This book review of Better Business Relationships by Paul English of Grant Thornton appeared in the Winter 2018 edition of Professional Marketing magazine
Kim Tasso reminds us early on in her book that while no one teaches you about relationships, nearly every aspect of business life demands effective relationships skills. True enough. If you can create exceptional connections with your teams and your markets, you gain genuine advantage. This may explain why I jumped ahead to the section on “How to be liked”.
While this book may not ‘teach’ you how to build relationships, it certainly shines a light on the wide range of factors and considerations that are at play across the relationship lifecycle – from handling first meetings to dealing with conflict and difficult behaviour.
The style of the book is a curation of concepts and frameworks blended with everyday practical insights. With a nice clear structure and short and snappy sections, the book feels accessible and digestible. One example being “Bullying, control freaks and stubbornness”, which having worked in professional services for 15 years didn’t seem that relevant..(ahem). Or “Why relationships go wrong” – something we could all write our own book on.
The book starts in a sensible place with a focus on understanding self and understanding others, and the importance of being able to manage differences in styles. It then explores dimensions of managing change and adaptation and effective communication. Unusually for business books, the second half of the book gets stronger as it moves into relationship formation and conflict management, plus an exploration of “Internal relationships” and “External relationships” and selling.
Kim has hand-picked models and references that are informative and cute. I’m still thinking about the four typologies of internal politics, and while I’d like to think I’m a Wise Owl, I may turn out to be an Inept Donkey. “Relationships are about people. So, before you get onto business matters it helps if you get on as people.” In a cross border and virtual business environment, this can be a real challenge. In many cultures around the world, it can be very difficult to get traction and buy-in to even the best ideas, if you haven’t invested in the relationship first. Once trust is established, everything accelerates but this can be hard to do when you are thousands of miles away.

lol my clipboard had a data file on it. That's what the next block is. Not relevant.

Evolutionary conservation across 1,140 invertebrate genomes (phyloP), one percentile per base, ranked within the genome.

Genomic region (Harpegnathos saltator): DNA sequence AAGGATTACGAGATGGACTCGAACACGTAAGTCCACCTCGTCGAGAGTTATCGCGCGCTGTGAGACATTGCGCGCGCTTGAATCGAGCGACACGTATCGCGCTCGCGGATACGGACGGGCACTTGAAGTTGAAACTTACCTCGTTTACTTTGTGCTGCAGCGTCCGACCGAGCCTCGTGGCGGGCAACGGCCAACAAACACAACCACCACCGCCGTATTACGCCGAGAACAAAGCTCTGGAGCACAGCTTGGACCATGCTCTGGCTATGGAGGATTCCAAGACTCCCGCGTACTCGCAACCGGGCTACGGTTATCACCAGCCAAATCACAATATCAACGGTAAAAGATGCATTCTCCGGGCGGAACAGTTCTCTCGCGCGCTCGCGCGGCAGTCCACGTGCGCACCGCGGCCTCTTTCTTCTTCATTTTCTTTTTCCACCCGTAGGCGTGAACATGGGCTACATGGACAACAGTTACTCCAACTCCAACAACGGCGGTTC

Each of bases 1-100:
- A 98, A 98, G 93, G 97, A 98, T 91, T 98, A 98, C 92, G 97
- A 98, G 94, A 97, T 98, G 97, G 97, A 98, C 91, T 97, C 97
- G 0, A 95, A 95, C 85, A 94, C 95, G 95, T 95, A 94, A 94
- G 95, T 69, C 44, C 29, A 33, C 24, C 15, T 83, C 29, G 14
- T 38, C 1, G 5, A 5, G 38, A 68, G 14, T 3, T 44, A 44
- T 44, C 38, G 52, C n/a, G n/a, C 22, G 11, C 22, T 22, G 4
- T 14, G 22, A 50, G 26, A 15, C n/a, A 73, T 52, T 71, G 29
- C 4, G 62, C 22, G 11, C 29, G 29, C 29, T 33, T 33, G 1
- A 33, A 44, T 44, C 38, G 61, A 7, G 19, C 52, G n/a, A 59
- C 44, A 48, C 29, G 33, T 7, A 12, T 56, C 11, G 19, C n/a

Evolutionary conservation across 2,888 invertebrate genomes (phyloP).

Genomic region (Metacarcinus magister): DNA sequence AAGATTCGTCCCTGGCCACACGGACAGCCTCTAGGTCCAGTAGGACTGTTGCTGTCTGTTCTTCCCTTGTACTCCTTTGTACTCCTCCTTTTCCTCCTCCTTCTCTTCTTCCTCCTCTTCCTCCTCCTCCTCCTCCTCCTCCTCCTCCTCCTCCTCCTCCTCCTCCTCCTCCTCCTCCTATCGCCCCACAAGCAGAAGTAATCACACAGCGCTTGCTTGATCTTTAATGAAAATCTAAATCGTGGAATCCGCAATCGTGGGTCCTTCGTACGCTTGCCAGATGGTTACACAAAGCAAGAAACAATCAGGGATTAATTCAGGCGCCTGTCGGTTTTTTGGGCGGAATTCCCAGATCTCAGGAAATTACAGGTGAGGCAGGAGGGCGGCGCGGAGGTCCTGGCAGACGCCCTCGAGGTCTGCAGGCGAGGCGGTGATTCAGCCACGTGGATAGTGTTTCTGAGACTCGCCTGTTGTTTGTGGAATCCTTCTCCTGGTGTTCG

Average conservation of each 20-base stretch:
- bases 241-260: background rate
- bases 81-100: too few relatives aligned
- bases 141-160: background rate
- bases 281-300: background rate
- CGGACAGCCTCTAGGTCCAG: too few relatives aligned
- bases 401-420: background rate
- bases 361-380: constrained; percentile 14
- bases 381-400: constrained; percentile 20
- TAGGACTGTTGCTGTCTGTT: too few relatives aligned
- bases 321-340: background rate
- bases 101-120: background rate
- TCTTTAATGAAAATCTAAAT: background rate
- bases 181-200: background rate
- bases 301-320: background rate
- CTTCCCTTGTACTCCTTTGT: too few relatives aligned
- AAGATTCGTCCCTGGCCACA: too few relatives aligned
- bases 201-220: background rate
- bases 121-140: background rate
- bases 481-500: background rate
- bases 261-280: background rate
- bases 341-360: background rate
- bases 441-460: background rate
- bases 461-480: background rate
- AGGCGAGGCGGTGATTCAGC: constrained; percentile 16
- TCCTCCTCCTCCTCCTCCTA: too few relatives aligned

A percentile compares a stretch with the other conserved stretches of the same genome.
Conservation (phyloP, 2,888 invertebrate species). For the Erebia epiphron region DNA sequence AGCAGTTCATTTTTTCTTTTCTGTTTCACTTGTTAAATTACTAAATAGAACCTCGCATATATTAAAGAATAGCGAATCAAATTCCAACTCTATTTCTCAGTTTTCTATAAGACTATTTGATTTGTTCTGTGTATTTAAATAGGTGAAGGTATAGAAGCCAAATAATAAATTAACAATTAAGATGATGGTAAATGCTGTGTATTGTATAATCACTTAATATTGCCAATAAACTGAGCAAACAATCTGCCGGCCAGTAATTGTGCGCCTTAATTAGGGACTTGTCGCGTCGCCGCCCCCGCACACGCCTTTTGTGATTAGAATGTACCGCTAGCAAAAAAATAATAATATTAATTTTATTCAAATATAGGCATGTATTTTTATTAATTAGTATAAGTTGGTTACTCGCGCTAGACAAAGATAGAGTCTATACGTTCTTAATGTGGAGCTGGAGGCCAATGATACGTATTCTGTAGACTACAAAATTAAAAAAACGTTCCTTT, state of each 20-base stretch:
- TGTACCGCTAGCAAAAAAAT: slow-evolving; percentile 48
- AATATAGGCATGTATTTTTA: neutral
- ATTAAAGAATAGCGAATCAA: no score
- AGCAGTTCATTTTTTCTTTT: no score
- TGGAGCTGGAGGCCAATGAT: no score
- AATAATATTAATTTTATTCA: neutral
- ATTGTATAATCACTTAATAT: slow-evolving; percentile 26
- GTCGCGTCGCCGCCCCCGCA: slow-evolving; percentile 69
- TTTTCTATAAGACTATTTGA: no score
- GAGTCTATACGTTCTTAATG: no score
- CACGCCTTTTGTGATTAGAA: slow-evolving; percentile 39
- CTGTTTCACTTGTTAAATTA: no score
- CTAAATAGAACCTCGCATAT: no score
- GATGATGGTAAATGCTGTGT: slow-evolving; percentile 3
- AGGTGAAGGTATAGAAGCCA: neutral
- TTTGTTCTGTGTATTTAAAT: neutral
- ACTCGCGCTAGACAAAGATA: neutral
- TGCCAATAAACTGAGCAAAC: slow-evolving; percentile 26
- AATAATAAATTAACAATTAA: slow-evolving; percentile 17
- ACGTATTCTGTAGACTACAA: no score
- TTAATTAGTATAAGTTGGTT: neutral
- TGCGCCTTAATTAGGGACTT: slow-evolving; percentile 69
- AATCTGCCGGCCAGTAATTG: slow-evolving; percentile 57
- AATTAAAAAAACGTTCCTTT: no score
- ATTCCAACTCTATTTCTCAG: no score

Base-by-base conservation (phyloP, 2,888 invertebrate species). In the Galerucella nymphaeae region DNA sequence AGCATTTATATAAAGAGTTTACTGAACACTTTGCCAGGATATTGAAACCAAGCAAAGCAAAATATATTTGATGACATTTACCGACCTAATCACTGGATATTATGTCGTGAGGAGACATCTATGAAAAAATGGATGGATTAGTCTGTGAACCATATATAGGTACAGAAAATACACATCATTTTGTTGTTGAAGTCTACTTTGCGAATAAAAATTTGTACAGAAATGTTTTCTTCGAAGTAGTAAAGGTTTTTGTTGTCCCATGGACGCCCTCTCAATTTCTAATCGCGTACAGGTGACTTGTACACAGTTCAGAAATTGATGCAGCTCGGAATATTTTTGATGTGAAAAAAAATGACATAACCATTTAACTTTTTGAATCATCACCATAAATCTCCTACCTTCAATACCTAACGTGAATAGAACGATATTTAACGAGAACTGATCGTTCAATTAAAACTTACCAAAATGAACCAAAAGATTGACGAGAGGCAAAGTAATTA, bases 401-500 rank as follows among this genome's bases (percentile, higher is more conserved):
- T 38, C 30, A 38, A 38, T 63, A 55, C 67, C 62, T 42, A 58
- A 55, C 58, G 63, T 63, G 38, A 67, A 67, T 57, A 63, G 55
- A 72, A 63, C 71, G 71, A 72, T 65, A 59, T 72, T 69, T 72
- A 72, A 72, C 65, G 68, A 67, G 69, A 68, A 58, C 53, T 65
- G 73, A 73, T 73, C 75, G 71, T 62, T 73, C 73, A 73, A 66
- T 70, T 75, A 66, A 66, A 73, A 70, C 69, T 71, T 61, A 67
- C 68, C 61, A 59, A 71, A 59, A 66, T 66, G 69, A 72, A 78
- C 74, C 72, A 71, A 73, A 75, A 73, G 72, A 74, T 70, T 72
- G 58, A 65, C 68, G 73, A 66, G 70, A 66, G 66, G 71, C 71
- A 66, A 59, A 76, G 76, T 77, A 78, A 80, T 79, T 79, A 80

Which brings me onto the reference to “Working in a Digital World” in the book’s subtitle. There is some good coverage of the implications of digitisation for relationships, but I would have liked to go deeper into this new area. I did pick up a new acronym, IRL (In Real Life), which delineates between the physical and cyber worlds. What percentage of your relationships are principally managed IRL?
So back to the question of “How to be liked”. Likeability guru Dale Carnegie is quoted in Kim’s book as saying, “You can win more business in two months by being interested in other people than in two years trying to be interesting.” And I do think that better business relationships begin with empathy. Listening with genuine interest and seeking to understand before seeking to be understood. Themes that run right through this book.
Paul English – Grant Thornton International
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